In short, Republican primary voters loooove them some serious immigrant bashing and other extremism, lunacy, bombastic idiocy, etc. Nope, Donald Trump is not an outlier, he epitomizes a party that also includes Ken Cuccinelli, EW Jackson, Ted Cruz, Ben Carson, Steve King, James "No Global Warming Cuz I Brought a Snowball Into the Capitol and Stuff" Inhofe, Louie "ISIS camp three miles south of El Paso" Gohmert, Ayn Rand-worshipping Dave Brat, Bobby "Stupid Party" Jindal, and too many other nutjobs to keep track of.
Meanwhile, on the Democratic side, the sane, sensible Hillary Clinton's got a huge lead for the nomination, and also a nice lead over Jeb Bush (which widens to a HUGE lead if Trump runs as an independent - pleasepleaseplease!) in the general election. Good times...if you're a Democrat, that is. Donald Trump, please don't go away anytime soon! :)
In a study released last week, energy expert Dr. William Shobe of the University of Virginia dismantles the key, state-sanctioned analysis of how Virginia should meet the requirements of the federal Clean Power Plan to reduce carbon emissions.
That analysis, produced last fall by a team led by Dr. Michael Karmis, director of the Center for Coal and Energy Research at Virginia Tech, is part of the Virginia Energy Plan and is relied upon by Gov. Terry McAuliffe and the legislature as they make decisions about the state's energy future.
"In short, the report is almost certainly worse than no study at all because it misstates likely costs, analyzes irrelevant options, and gives short shrift to the cases that really matter," writes Shobe.
A professor of public policy and director of the Center for Economic and Policy Studies, Dr. Shobe's research focuses on climate change, greenhouse gas markets, and auction design. Shobe was part of the team that designed the Regional Greenhouse Gas Initiative for nine Northeast states, a cap-and-trade program to reduce carbon emissions that has generated $1.3 billion in economic benefits and 14,000 job-years over the past three years.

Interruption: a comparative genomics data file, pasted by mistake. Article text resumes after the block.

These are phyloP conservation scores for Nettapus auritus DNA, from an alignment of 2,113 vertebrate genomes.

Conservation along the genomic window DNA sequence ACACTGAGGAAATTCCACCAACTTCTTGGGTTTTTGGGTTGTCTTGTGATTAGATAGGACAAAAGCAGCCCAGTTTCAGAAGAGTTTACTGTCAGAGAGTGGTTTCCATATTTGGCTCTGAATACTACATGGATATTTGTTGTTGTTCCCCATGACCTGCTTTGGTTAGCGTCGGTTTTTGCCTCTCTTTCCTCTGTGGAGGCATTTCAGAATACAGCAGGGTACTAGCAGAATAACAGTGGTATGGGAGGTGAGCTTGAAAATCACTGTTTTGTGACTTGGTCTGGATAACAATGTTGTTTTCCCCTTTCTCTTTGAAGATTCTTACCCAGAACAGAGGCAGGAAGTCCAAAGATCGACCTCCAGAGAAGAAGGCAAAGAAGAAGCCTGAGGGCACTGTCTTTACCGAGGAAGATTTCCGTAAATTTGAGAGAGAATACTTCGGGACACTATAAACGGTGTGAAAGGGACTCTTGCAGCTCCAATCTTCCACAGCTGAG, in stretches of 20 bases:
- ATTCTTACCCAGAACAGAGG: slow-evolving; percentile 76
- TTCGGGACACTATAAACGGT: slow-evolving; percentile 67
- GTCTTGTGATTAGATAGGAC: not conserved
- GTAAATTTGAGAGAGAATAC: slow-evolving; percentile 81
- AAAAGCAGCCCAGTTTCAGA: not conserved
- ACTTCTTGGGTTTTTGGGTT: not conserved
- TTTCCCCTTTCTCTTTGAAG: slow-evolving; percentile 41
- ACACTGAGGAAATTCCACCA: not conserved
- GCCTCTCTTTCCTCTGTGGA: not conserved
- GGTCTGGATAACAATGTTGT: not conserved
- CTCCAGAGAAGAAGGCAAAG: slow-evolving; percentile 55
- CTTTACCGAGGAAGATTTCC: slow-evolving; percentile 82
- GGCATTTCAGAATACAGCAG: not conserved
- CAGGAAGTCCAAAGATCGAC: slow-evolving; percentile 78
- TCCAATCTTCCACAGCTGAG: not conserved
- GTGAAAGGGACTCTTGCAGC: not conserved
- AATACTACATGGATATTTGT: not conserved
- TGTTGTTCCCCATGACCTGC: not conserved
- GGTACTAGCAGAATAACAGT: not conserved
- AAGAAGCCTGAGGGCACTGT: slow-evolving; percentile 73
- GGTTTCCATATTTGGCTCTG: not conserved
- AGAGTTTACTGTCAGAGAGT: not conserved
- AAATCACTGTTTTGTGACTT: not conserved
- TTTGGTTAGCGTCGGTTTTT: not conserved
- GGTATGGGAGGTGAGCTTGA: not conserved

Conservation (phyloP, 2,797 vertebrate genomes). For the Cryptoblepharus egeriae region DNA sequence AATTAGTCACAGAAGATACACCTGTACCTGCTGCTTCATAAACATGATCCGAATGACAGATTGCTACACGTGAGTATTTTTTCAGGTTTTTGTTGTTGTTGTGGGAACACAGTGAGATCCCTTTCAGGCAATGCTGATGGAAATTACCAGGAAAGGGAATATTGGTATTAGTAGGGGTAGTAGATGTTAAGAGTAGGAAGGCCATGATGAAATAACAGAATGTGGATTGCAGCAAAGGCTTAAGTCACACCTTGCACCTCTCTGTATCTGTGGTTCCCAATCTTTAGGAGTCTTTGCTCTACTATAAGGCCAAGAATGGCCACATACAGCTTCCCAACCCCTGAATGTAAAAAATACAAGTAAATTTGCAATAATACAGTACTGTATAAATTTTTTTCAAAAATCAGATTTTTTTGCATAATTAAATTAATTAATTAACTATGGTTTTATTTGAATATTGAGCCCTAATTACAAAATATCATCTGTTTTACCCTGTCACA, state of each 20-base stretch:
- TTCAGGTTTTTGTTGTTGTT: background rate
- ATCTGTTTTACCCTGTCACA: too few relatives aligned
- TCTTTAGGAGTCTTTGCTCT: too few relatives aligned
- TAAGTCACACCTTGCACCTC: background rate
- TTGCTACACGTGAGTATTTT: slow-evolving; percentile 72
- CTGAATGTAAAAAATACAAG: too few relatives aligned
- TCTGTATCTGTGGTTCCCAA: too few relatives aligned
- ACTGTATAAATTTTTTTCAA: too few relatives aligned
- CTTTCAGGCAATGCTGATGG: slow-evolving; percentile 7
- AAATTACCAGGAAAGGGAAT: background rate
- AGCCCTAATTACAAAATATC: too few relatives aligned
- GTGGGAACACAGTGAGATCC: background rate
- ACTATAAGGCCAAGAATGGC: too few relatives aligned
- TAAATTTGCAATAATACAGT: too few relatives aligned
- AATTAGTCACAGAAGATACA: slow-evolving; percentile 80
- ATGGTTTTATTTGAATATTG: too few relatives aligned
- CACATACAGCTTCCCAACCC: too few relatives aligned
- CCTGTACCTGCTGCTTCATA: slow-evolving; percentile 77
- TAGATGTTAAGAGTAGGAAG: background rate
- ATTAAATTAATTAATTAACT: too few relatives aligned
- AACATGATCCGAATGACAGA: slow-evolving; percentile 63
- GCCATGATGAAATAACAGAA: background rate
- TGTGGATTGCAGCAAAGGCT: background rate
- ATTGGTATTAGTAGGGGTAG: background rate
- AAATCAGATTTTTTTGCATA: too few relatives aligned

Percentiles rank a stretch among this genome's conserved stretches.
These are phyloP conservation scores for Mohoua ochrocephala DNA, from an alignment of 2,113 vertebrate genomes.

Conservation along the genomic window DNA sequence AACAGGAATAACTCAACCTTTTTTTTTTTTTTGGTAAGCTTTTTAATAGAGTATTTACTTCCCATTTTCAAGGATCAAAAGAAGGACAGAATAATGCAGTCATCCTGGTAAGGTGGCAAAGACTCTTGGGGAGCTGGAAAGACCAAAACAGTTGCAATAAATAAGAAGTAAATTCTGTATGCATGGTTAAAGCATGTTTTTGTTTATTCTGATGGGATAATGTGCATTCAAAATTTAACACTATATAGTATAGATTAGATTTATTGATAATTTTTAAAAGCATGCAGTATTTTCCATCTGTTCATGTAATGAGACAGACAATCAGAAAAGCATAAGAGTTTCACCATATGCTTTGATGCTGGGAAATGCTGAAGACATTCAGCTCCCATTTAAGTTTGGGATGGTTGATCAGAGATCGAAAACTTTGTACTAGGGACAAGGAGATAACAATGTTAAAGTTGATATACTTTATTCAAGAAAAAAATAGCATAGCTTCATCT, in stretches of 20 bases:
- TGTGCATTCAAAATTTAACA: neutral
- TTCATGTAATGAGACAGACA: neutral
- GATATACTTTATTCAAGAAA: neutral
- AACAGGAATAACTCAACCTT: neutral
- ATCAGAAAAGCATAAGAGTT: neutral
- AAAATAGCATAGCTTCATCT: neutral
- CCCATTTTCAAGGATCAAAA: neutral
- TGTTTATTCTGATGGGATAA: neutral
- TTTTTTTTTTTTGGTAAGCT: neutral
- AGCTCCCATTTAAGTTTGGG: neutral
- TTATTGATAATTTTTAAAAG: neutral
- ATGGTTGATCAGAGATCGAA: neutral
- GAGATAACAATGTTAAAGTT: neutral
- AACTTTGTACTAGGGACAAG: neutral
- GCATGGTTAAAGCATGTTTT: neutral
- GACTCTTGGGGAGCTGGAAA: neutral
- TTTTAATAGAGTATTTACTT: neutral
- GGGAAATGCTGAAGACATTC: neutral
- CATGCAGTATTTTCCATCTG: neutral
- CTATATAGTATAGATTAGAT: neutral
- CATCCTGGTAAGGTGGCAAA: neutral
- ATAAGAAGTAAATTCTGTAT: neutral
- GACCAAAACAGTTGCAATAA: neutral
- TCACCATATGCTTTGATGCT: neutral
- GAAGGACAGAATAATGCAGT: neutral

This piece ran a few days ago in the Northern Virginia Daily, one of the two main newspapers in the District in which I am running for Virginia state senate against the Republican incumbent, Mark Obenshain.
Recently I was invited to speak to a group whose purpose is to make the relationship between business and government in Virginia as good as it can be. I share that goal.
At the same time, as I told that group, in our times it would not be right for me to do what most politicians would do with such an opportunity: i.e. tell the audience just what they wanted to hear. I felt it important to say what most needs saying.
Being a strong believer in free markets, I said, I appreciate the role that business has played in making America great. So government policies should not unduly burden free markets.
But I went on to say that, "My concern for Virginia today, and indeed for America, has less to do with how government is interfering with free markets than with how the power of corporate money is interfering with the proper functioning of our democracy."
I then gave an example of what the optimal relationship between business and government would not include:
"It would not include having a giant corporation - a monopoly not held in check by market competition -- buying so much control over Virginia's government that, in the past two years, it has been able to get our General Assembly to pass laws that take literally hundreds of millions of dollars that rightly belong to average Virginians and to put into its corporate coffers."
I was talking, of course, about Dominion Power -- the largest corporate donor to our legislators -- buying what is obviously undue influence over members of both parties.
It is often the case that the most interesting read in the Sunday papers about Virginia politics comes from Jeff Schapiro of the Richmond Times-Dispatch. Today is no exception, with his column, House Republicans' nightmare scenario. Here are a few key points, with my thoughts, quibbles, etc.